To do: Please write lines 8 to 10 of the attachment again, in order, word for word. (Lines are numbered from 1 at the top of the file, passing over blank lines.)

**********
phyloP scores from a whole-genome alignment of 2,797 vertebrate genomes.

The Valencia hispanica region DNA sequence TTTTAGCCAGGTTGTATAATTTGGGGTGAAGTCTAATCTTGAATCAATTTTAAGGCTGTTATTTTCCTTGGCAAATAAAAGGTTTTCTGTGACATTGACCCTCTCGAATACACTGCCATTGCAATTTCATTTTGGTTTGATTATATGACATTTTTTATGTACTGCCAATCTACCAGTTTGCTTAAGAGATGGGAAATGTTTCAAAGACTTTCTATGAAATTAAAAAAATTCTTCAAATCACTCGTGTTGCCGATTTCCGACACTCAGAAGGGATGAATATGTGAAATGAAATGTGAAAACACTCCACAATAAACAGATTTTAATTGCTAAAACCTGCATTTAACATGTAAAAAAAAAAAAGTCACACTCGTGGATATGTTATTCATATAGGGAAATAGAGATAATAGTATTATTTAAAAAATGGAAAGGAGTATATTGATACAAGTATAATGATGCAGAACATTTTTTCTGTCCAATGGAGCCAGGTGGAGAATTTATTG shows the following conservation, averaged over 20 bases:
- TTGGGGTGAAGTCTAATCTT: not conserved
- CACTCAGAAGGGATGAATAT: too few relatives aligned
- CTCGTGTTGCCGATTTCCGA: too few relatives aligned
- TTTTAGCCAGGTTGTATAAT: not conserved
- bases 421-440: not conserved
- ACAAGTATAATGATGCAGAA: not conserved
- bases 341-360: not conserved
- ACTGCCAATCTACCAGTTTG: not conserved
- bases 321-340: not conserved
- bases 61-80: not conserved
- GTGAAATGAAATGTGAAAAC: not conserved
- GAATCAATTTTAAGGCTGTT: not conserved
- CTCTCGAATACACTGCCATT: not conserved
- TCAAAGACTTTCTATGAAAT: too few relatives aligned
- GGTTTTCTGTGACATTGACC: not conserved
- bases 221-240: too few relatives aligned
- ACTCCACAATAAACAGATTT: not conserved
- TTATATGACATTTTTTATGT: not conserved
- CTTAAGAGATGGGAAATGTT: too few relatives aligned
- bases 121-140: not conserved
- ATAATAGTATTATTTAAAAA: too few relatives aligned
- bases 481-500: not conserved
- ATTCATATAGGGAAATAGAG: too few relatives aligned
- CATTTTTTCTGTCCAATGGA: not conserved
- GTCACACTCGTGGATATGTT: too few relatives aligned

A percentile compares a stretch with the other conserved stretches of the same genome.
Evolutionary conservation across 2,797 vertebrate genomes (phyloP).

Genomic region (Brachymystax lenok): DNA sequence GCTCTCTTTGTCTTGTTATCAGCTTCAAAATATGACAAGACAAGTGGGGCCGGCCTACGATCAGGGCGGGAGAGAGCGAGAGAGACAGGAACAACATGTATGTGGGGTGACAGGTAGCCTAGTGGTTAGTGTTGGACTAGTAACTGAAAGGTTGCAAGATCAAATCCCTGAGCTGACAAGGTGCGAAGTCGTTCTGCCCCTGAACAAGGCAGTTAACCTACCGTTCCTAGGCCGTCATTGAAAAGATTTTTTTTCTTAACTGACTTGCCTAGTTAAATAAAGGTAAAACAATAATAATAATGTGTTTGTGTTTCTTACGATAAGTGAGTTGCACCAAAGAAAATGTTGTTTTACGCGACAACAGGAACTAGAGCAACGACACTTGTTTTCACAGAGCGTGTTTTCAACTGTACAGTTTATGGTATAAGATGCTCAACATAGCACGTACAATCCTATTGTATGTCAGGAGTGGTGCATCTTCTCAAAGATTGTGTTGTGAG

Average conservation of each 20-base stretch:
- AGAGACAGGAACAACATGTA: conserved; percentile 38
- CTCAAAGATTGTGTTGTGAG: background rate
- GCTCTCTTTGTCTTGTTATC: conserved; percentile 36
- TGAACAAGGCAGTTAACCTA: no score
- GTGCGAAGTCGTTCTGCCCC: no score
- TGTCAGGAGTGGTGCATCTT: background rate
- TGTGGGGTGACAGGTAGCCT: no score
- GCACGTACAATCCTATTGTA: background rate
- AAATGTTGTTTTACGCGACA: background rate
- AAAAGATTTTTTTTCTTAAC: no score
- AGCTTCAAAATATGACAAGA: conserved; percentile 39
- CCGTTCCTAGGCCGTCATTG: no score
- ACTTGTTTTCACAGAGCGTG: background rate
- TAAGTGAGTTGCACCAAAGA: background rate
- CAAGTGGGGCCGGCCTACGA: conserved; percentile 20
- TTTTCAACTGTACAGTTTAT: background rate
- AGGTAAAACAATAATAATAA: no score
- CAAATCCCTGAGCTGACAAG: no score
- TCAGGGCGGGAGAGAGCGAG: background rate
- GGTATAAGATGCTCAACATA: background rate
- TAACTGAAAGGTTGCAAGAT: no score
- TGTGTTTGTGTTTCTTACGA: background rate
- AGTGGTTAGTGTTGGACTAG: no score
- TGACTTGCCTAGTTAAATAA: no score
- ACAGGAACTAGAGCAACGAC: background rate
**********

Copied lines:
- ACAAGTATAATGATGCAGAA: not conserved
- bases 341-360: not conserved
- ACTGCCAATCTACCAGTTTG: not conserved